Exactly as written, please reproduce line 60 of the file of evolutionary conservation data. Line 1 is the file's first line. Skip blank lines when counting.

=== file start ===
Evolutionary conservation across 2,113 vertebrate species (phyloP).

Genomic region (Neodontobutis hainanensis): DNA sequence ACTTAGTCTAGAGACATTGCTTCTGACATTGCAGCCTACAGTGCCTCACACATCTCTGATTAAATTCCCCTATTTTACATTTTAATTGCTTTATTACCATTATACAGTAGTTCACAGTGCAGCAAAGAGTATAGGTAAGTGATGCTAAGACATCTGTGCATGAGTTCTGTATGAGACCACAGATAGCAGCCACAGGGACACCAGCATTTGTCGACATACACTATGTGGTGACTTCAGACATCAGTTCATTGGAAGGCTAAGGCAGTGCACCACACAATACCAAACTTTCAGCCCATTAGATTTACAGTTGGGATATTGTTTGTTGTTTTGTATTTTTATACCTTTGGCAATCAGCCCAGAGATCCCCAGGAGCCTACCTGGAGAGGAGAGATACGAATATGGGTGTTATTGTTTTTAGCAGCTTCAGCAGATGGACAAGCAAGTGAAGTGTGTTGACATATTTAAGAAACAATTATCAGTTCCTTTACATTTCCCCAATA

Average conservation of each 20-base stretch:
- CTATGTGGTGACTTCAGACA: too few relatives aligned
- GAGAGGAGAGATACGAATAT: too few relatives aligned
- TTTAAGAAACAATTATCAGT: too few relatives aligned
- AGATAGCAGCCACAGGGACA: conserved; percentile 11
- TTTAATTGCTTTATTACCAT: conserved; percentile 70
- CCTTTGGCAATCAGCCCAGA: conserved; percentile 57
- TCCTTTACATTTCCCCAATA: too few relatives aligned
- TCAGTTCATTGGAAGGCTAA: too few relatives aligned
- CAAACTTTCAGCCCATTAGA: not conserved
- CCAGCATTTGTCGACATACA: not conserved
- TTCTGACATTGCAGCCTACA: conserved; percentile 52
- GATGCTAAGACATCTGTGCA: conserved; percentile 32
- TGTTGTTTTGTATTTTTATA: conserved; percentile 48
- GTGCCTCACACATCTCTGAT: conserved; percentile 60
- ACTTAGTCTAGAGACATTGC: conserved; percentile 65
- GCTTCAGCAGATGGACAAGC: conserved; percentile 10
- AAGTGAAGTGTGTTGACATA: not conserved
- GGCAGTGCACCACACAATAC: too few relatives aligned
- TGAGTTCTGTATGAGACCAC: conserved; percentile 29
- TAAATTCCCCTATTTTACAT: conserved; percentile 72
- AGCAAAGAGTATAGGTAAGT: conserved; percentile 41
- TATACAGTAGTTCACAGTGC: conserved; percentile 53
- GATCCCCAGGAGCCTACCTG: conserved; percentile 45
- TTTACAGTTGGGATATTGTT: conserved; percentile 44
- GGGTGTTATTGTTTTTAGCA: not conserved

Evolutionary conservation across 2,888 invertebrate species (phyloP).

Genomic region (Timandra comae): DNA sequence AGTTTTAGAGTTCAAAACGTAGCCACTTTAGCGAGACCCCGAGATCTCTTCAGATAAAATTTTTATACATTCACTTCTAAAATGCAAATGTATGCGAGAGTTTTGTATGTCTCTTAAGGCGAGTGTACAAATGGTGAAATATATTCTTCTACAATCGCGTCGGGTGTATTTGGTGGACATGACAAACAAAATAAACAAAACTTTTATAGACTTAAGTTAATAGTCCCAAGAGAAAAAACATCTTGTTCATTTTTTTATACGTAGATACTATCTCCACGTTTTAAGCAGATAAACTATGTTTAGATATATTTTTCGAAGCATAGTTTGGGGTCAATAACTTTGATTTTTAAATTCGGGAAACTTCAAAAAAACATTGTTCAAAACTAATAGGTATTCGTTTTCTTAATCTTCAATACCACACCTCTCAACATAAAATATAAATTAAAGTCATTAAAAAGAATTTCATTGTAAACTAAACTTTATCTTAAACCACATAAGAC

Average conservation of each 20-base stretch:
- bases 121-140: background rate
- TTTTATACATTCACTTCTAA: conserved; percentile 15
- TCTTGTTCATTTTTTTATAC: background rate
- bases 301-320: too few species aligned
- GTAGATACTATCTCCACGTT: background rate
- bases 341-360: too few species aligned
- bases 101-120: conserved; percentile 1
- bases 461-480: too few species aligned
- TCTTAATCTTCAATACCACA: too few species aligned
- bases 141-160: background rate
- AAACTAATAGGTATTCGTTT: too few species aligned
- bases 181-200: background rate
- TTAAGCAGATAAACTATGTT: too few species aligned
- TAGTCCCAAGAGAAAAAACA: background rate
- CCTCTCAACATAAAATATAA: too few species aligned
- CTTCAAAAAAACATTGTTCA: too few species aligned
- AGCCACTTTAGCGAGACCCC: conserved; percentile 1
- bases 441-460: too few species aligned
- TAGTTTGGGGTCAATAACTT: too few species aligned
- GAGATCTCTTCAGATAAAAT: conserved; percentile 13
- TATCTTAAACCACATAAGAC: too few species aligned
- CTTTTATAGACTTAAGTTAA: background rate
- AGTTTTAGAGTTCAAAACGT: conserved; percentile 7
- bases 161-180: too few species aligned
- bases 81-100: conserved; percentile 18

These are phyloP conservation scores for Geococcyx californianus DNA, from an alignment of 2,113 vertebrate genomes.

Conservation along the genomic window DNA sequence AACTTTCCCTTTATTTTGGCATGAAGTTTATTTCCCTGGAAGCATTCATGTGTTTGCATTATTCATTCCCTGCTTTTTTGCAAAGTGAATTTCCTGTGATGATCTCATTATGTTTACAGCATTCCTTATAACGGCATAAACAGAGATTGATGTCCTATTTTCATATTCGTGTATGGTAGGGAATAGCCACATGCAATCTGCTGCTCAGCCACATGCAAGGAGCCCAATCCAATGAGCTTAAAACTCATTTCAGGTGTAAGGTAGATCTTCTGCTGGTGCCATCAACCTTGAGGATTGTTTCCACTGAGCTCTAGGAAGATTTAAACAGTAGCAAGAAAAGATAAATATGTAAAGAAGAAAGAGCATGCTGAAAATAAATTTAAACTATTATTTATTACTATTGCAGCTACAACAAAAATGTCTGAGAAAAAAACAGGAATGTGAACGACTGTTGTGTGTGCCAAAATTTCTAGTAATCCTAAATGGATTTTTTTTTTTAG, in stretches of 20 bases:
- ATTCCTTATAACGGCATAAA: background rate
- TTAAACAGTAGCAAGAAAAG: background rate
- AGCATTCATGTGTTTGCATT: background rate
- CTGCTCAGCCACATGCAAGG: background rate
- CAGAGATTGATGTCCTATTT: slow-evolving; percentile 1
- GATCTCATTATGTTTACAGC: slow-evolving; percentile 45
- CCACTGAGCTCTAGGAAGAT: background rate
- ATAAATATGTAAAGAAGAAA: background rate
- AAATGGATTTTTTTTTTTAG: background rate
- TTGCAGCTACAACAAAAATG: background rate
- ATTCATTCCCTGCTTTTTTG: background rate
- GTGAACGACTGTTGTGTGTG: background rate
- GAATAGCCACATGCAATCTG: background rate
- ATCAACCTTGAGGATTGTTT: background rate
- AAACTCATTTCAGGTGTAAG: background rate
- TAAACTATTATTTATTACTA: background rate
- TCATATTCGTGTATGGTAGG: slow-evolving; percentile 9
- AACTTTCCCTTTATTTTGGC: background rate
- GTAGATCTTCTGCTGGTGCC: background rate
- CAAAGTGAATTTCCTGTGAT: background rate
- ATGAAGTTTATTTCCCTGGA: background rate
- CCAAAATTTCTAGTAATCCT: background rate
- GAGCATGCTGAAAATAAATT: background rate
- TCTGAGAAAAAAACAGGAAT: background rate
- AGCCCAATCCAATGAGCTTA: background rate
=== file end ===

- TTAAACAGTAGCAAGAAAAG: background rate